The last time a Mitsubishi Evo fronted up for COTY duty (Evo IX in 2006), it was bundled out at the first hurdle.

Its raw dynamic magic seduced all our judges, but the poverty-pack interior, jackhammer ride and general lack of refinement killed the love. This time around, Mitsubishi has made much of the new Evo's liveability, claiming it now offers "performance without compromise". Cue the COTY crucible...

The Evo started positively enough. During the static evaluation there was much head-nodding among judges at the depth of technology it offered. The sedan's rear spoiler, roof, bonnet and front guards are made from aluminium, as is the all-new 2.0-litre turbo four. Breathing with variable valve timing on both exhaust and inlet cams, outputs peak at 217kW/366Nm, and it can be coupled with the new twin-clutch transmission (TC-SST) or a five-speed manual. Then there's the three-mode all-wheel-drive system, offering Tarmac, Gravel and Snow settings that govern traction via a front LSD, a torque-splitting active centre diff and an advanced yaw-sensing rear differential.

Judges approved of the extensive standard safety equipment list, which runs to ESP and seven airbags, along with auto headlights and rain-sensing wipers. There was a sense that the wild-child Evo may finally have grown up.

Aside from these technical improvements, there was agreement that Mitsu has significantly lifted the bar in terms of interior quality. Newton even thought it "quite luxurious, for an Evo." Others weren't convinced, however, grumbling about the lack of steering wheel reach adjustment, plastics quality and the fact that there simply isn't enough differentiation from the base $20,990 ES Lancer, particularly in the range-topping MR.

Which brings us to Value. At $59,990, the entry Evo represents whopping bang for your buck, but tick the MR box at $72,190 and the included suspension upgrade served to ruin ride quality without noticeably aiding dynamics. Accordingly, most didn't score value beyond the median.

Nevertheless, as judges cycled through the You Yangs dynamics tests, praise for the Mitsu's pace and honed dynamics came thick and fast. Sharp steering and almost telepathic turn-in, gobs of grip and a deliciously adjustable chassis meant no other car - C63 AMG included - could match the Evo's cornering speeds.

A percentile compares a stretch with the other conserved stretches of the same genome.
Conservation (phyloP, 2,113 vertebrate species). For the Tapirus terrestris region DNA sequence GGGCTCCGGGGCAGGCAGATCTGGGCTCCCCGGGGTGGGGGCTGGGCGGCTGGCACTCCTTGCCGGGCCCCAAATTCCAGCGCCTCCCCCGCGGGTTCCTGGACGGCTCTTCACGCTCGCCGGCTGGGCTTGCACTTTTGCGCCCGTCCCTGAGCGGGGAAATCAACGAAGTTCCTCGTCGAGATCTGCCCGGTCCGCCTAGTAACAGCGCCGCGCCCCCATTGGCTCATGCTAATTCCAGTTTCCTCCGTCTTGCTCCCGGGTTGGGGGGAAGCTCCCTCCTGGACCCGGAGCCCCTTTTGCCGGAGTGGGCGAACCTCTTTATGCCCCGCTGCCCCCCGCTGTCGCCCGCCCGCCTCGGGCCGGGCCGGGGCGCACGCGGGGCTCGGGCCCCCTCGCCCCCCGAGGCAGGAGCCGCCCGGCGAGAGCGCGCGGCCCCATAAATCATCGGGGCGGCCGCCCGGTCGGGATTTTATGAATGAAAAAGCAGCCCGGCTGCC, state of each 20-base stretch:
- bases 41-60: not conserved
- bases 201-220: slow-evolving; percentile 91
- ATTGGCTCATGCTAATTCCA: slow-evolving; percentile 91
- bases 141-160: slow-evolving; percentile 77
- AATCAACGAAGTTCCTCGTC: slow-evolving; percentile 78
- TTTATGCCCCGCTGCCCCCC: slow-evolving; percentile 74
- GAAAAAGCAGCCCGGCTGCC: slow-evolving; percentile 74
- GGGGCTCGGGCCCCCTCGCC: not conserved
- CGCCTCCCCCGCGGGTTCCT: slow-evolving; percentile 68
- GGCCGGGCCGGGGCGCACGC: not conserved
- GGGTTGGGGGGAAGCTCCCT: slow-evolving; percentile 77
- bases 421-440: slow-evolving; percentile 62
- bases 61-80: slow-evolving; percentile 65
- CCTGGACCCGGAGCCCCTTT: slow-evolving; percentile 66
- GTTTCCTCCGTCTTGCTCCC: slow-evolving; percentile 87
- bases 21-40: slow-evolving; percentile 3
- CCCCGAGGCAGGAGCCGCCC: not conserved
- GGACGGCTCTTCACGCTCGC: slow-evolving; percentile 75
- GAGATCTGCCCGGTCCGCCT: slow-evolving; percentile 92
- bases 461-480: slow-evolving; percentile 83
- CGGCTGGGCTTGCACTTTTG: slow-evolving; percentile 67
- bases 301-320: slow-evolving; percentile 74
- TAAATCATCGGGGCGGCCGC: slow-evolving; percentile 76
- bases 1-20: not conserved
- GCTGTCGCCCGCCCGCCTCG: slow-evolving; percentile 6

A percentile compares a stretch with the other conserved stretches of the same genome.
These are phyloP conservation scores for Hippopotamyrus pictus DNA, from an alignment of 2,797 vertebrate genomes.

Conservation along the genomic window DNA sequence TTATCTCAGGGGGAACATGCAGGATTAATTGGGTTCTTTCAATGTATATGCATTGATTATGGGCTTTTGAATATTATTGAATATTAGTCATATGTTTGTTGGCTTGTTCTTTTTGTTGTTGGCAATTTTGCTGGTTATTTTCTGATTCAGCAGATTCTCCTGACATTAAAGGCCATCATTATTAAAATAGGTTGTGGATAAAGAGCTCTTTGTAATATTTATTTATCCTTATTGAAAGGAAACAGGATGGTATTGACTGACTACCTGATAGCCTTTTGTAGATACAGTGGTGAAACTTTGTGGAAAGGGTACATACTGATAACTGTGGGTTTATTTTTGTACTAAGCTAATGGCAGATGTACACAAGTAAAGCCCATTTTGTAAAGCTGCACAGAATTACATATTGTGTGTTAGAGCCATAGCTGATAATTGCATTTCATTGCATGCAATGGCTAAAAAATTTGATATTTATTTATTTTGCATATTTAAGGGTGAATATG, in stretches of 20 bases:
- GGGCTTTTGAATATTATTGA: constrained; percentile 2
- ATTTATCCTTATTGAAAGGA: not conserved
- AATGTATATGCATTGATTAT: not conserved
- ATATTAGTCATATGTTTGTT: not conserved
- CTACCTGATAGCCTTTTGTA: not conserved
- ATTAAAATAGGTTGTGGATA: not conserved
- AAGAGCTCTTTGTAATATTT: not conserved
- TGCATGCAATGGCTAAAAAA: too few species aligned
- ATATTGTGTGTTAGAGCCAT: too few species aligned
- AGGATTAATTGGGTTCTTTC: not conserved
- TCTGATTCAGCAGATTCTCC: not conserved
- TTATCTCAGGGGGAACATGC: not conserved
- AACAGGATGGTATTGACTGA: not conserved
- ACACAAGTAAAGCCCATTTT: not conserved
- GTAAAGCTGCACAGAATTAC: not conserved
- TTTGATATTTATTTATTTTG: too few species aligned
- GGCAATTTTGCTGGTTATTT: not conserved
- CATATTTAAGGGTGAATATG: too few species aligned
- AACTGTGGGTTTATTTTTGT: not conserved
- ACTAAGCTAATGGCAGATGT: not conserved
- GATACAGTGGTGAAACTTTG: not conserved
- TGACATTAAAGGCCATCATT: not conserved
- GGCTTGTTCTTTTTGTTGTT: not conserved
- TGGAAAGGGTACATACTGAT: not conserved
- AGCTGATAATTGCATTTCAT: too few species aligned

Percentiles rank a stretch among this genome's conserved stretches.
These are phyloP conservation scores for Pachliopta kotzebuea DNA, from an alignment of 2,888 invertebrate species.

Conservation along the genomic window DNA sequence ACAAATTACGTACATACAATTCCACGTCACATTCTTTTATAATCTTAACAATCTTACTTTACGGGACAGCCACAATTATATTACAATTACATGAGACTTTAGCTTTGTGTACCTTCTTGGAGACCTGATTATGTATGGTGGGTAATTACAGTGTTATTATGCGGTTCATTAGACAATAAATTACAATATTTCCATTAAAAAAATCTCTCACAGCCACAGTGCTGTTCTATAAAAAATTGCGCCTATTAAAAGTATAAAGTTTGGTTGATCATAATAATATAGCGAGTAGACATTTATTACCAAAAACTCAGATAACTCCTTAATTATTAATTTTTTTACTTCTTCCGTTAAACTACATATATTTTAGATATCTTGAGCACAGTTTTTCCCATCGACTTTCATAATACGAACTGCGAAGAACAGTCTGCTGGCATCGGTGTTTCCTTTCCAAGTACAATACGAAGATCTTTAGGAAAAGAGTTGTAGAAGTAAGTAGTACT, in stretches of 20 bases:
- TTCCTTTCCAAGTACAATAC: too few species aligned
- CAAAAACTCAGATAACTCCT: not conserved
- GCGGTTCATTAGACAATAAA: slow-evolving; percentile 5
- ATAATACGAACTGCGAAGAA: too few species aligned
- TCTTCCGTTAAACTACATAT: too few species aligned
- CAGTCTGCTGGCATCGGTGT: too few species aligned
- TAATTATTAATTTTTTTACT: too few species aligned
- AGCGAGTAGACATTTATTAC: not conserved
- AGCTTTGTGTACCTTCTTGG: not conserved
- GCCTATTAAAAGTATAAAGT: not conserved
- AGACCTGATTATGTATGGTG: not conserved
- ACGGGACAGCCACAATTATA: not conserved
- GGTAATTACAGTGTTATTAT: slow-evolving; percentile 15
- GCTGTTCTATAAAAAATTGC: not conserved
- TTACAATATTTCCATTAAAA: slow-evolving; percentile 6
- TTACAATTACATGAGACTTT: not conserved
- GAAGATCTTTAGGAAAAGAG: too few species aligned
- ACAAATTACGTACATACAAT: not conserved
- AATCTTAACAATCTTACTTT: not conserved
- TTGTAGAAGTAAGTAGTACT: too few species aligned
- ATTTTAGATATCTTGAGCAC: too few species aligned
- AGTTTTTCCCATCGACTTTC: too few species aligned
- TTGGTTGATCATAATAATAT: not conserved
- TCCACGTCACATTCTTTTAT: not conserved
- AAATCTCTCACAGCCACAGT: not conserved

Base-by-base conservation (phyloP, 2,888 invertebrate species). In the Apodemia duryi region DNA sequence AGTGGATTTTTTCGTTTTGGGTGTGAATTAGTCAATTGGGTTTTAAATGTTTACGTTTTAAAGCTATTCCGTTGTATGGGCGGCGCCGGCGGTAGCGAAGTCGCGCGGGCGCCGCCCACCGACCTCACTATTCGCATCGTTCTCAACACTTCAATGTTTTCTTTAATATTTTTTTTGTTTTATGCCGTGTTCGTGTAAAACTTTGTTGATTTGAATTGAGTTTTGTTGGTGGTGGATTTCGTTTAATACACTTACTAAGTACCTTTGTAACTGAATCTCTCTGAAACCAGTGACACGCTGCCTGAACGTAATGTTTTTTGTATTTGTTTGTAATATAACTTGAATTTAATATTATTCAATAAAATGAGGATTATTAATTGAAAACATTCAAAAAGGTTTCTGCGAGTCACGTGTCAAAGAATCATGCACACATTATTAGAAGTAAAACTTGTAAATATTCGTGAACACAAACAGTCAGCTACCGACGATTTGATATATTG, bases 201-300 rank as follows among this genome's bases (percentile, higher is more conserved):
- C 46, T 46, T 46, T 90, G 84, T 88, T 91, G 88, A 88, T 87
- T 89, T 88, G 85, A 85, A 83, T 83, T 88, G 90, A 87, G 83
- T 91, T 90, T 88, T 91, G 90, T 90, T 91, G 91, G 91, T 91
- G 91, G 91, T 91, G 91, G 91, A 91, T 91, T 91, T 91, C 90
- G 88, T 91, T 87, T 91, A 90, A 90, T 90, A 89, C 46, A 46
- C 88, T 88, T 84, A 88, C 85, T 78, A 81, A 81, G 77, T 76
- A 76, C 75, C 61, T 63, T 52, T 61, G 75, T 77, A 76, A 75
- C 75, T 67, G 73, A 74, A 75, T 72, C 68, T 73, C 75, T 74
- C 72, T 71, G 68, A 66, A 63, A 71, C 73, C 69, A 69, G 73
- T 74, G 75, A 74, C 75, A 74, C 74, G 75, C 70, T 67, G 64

Plant the snout tight to the inside line, feed in power and the centre diff shuffles grunt to the back axle, the rear end squatting in the quest for traction. Press harder on the throttle and the yaw-sensing rear diff juggles torque to the outside wheel and the Evo slingshots out of apexes.

Ed Bulmer's notes in particular bristled with Evo-love: "Thrilling to drive, a thoroughly exhilarating machine."

And from Stahl: "The 135i isn't your 'budget M3' - this is."

While some found the five-speed knuckly and slow, every tester gushed about the twin-clutch SST 'box. In manual mode, response to inputs is immediate, but the 'box also offers three auto modes: Normal, Sport and Super Sport. In Sport and SS, the Evo does an accurate job of picking the right gear, blipping the throttle expertly on downshifts.

On gravel, not surprisingly, the Evo excelled; engaging the 'Gravel' mode produces a more rear-biased power delivery and languid four-wheel drifts. "Great on dirt" was Hawley's summation. More disappointing was the Evo's wet/dirt ABS calibration. In both disciplines it sailed worryingly past the last cone.

In the final wash-up, and despite an undoubted extra layer of civility, the tenth-gen Evo stumbled in the same areas as its predecessor: it's still too focused and uncompromising to score highly against the majority of the criteria. Ride quality is improved, but still harsh on pocked tarmac and NVH levels are intrusive. Plus, the Evo's thirst for 98 RON skyrockets into the low 20s when pushed hard. Factor in the surprisingly poor braking performance and stage one was as far as the Evo flew. Again.